Although wife had not sought a full-time teaching position in the two years prior to trial, she claims she has no prospects for finding employment, she is not employable because she has not upgraded her education, and there are not many openings for teaching positions. Husband testified that wife and he had discussed wife's seeking full-time employment, but wife did not want to work. Wife has no disabling medical problems that might limit her ability to engage in or continue employment. Husband had at one point apprised wife of an opening at Southwestern Bell for the position of telephone operator; wife testified she did not apply for the position because she was not physically or mentally capable of handling it.

The trial court ordered husband to pay wife $600.00 per month as non-modifiable rehabilitative maintenance, lasting for eighteen months and ending in August, 1991; the court found wife capable of becoming self-supporting on or before the termination of the maintenance payment. Wife listed her net monthly income as zero and her average monthly expenses as approximately $2,700.00. The record indicates that a starting salary for a teacher in St. Charles is approximately $18,000.00 to $20,200.00.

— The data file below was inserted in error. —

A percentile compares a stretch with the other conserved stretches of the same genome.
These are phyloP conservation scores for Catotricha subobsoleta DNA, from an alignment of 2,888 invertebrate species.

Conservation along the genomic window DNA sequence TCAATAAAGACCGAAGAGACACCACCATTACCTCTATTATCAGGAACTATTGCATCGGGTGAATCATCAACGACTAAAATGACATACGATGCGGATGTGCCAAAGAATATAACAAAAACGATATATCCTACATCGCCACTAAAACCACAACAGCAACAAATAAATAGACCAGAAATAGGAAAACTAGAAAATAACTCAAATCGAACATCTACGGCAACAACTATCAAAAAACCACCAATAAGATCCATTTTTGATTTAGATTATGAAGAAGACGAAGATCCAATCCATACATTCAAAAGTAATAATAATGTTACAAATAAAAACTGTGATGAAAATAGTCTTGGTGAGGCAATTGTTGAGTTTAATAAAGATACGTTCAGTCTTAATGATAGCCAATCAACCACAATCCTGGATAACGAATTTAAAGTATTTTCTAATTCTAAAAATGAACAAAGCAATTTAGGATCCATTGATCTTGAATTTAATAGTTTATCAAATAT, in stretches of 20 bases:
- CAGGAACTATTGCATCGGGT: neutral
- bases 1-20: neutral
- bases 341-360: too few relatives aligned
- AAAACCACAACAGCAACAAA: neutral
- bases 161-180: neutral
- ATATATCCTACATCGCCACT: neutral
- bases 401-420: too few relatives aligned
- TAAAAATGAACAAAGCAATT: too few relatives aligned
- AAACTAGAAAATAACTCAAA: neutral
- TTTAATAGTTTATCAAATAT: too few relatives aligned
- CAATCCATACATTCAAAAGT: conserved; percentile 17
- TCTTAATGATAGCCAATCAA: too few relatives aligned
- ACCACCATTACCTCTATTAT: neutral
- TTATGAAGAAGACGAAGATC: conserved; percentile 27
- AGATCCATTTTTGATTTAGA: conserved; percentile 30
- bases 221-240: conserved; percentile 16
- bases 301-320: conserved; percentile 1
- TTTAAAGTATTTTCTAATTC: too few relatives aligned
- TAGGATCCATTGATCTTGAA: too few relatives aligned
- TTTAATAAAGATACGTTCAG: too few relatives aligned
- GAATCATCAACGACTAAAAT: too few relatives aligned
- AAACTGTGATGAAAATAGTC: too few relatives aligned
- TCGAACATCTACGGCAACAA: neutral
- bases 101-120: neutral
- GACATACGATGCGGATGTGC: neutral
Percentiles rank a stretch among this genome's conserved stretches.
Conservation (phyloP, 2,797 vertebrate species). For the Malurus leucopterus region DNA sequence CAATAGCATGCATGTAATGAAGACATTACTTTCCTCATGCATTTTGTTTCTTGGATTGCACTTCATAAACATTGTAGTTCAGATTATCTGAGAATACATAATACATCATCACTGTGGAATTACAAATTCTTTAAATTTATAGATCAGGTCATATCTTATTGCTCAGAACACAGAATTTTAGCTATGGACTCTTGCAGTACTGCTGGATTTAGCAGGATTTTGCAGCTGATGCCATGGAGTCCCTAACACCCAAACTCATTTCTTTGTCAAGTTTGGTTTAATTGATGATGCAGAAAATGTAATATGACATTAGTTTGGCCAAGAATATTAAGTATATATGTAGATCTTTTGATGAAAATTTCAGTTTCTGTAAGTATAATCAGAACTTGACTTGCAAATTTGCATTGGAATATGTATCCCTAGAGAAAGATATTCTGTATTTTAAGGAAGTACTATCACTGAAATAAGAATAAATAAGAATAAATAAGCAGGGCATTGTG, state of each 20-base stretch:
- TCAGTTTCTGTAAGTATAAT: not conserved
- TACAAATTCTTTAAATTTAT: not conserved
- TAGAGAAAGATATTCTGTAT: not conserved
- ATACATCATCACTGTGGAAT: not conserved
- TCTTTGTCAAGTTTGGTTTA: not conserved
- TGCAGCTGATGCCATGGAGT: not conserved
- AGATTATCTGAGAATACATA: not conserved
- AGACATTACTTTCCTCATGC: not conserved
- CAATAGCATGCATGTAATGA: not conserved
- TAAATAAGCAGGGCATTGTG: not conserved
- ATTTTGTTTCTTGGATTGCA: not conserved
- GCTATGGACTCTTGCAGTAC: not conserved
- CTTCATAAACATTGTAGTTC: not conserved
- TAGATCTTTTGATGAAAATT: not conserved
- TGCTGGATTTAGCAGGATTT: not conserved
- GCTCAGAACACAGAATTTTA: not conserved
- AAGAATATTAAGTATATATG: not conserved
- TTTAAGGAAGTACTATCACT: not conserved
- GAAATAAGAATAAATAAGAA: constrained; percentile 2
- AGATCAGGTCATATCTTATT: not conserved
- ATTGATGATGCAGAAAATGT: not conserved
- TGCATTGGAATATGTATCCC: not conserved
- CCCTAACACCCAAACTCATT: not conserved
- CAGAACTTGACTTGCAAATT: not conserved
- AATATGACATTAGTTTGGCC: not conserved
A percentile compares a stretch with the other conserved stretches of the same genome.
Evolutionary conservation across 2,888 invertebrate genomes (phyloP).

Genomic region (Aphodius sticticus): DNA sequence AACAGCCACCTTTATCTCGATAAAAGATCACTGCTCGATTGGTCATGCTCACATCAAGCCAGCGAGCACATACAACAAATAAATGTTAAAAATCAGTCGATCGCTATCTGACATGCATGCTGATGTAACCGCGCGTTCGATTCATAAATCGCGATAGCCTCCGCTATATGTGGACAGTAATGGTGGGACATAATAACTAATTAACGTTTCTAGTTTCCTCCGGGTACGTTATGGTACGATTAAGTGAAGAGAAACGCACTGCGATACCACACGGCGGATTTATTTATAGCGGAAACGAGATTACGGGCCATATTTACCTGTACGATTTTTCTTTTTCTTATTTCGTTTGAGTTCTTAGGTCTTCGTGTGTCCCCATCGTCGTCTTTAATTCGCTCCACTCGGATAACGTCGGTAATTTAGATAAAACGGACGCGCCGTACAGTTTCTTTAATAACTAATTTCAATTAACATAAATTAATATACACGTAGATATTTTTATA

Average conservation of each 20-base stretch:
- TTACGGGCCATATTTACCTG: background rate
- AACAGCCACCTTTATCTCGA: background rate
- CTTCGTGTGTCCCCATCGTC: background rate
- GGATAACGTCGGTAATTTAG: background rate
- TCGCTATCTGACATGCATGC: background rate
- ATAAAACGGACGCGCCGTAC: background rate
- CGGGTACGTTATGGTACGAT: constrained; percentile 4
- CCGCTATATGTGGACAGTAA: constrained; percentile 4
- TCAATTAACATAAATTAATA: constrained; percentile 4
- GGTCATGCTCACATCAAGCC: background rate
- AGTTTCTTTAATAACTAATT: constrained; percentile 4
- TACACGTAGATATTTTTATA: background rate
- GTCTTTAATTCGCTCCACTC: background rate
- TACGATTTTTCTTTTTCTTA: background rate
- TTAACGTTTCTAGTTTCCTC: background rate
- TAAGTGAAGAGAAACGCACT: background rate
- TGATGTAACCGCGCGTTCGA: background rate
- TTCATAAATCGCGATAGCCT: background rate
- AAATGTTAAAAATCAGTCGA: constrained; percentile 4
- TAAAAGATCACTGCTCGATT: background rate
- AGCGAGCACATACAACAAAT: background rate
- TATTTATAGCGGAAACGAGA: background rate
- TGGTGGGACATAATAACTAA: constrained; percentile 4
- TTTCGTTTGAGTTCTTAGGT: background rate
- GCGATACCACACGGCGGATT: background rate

The parties' primary marital asset was the marital home, valued by wife at $156,470.00 to $170,000.00 and by husband at $195,000.00, and subject to a mortgage debt of approximately $69,000.00. The trial court ordered the home conveyed to wife, subject to a lien in favor of husband to secure payment of his equity. Wife was awarded possession of the home until the parties' son reaches the age of eighteen or upon the graduation of his high school class, whichever later occurs, or until the home is no longer used as a residence of wife and at least one of the minor children, or upon wife's remarriage or cohabitation with another adult, whichever occurs first. Wife was awarded the contents of the home, except for several items of furniture and husband's sporting equipment, tools, and personal goods. Wife is responsible for the mortgage payments and the cost of all repair, upkeep, and general maintenance during the period of her possession. The parties are to equally divide the proceeds from the sale of the home, after deducting the costs of the sale, paying the outstanding mortgage balance, and returning to wife any principal she paid from the date the trial court entered its decree.

Further, the trial court awarded wife fifty percent of husband's pension benefits, 401(k) Plan, Employee's Stock Ownership Plan, and Individual Retirement Account. She was also awarded fifty percent of the parties' stock holdings. Two of the parties' four automobiles went to wife; one of the remaining was awarded to husband, and the last was ordered sold and the proceeds equally divided between the parties. Lastly, the trial court awarded wife the children's bank accounts as trustee for the children, fifty percent of the parties' $3,000.00 Certificate of Deposit, and two checking accounts totalling $448.00. Husband received fifty percent of the CD and a checking account containing $739.00. The *99 trial court awarded no attorney's fees to either party.